Still, Philip and Elizabeth have come across the perfect case to introduce to Paige, one that casts them as heroes working against the hidden tyrannies of their daughter’s native-born country. But it’s more than just lighting the first kindling for anti-American sentiment to catch fire in Paige’s conscience. What makes it truly ideal is the simplicity of the scenario that’s being presented to her, which fits into the clear-cut notions of right and wrong that have brought her to this point in her life. Good kids don’t understand the necessity of a white lie; they don’t know the value of withholding truths that could hurt other people. All they know is that lying is wrong — and Paige, as a churchgoer, is more uncomfortable with that sin than most teenagers would be.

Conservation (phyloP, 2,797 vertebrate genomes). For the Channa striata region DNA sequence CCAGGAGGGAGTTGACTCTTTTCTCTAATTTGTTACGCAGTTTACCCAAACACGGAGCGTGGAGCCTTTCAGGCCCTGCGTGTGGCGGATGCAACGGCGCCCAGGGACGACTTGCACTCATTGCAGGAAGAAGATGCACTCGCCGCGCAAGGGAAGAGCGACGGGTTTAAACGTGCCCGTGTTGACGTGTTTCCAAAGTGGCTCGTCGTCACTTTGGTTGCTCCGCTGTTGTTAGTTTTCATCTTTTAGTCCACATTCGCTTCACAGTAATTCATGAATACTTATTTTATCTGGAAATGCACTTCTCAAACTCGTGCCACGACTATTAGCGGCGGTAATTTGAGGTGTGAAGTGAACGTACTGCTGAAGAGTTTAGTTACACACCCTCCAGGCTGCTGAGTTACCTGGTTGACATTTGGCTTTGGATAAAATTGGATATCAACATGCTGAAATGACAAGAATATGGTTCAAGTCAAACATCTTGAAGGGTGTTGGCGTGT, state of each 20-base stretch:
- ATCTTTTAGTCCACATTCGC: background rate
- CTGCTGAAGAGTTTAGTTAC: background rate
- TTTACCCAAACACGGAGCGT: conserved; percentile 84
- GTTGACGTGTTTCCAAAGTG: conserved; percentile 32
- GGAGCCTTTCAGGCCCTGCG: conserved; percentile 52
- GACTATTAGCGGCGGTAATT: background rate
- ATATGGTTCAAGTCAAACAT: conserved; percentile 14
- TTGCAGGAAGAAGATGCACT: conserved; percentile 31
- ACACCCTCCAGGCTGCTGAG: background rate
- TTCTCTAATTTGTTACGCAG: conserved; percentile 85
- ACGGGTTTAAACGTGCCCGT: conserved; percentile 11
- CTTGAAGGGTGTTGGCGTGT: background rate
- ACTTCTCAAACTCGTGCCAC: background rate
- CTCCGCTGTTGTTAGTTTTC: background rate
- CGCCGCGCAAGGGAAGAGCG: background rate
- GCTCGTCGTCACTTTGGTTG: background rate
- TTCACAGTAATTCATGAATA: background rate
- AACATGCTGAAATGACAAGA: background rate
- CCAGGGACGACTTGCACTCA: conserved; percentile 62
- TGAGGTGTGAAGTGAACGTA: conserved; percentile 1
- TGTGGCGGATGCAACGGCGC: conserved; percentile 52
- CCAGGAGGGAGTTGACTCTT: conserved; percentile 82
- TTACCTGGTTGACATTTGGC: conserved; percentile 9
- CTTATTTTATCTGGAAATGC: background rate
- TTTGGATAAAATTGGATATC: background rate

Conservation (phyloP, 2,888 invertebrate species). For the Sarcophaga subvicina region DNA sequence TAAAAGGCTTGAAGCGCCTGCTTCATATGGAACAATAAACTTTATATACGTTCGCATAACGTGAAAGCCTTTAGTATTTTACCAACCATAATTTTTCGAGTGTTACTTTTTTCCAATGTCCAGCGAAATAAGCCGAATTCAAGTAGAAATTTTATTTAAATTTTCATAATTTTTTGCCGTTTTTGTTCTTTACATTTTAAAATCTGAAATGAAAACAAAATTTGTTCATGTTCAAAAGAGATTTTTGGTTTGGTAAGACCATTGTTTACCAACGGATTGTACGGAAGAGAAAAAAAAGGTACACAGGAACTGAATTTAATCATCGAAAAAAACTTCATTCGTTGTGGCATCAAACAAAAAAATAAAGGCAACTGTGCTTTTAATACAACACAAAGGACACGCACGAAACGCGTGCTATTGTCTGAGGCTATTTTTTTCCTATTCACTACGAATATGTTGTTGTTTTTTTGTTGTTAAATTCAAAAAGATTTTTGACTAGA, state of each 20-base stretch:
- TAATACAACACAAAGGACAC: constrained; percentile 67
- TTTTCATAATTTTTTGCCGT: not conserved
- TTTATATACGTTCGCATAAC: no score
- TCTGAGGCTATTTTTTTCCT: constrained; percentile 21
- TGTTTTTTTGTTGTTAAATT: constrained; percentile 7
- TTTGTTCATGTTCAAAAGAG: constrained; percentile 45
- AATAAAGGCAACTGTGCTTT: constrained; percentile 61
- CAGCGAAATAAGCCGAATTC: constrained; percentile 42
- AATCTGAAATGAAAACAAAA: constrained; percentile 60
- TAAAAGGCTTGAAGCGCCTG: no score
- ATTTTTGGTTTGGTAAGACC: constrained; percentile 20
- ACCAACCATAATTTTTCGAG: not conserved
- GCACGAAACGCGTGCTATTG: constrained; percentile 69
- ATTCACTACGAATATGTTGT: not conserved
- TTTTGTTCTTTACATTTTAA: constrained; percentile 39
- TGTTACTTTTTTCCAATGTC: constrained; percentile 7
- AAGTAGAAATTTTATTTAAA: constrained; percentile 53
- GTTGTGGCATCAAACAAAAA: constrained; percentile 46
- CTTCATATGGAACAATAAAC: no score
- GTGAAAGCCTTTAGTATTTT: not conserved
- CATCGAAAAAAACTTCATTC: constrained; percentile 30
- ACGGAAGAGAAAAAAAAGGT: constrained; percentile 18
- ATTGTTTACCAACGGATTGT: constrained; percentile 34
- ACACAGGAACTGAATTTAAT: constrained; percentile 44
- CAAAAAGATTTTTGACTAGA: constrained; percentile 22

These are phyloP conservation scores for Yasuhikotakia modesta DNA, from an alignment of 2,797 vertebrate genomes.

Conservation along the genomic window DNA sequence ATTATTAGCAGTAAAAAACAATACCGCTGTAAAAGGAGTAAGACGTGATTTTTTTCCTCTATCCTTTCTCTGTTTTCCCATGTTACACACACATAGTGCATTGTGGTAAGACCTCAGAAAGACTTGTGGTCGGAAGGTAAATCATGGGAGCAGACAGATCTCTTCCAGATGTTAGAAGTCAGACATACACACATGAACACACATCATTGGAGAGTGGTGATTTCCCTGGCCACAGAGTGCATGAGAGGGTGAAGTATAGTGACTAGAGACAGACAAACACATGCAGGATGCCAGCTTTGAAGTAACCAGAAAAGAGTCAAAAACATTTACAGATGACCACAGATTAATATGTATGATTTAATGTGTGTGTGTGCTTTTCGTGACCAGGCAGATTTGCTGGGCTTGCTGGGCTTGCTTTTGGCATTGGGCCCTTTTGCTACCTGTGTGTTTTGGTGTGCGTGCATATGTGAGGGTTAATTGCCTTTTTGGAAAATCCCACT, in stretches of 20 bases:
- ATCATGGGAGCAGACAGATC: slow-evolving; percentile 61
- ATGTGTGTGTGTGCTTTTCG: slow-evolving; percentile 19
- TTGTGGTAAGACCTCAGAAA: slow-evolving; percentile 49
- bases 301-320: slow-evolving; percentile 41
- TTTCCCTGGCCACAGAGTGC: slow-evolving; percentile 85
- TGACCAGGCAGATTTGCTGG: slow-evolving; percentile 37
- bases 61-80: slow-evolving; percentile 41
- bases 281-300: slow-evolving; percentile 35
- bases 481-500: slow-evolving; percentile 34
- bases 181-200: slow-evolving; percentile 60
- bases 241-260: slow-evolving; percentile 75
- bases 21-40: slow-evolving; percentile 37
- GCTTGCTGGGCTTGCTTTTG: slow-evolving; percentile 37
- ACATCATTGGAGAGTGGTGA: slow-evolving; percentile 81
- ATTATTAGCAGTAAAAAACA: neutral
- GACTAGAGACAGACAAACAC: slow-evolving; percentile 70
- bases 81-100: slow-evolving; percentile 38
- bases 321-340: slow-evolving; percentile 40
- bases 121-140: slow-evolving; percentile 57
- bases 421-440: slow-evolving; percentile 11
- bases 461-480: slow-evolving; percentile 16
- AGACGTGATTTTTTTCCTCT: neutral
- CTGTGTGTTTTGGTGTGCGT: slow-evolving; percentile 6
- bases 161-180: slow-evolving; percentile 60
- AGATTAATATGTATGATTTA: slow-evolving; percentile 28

Philip and Elizabeth lead her gently down this slippery slope. If Paige can agree that releasing pests to destroy crops is awful, then she can start to embrace the shadier aspects of the operation. She can learn that the CIA snuck in Alexei, an agricultural expert, and that her parents must impersonate other people to get close to him. (That they’re acting as a pilot and stewardess makes them seem almost cute.) “Are you pretending to be his friend?” Paige asks. “Sometimes we have to do that, in order to get the information we need,” Elizabeth replies. “Is it hard?” Paige wonders. “Yeah, sometimes it’s really hard,” Philip says, no doubt suppressing the ocean of bile that’s flooding his esophagus as he speaks.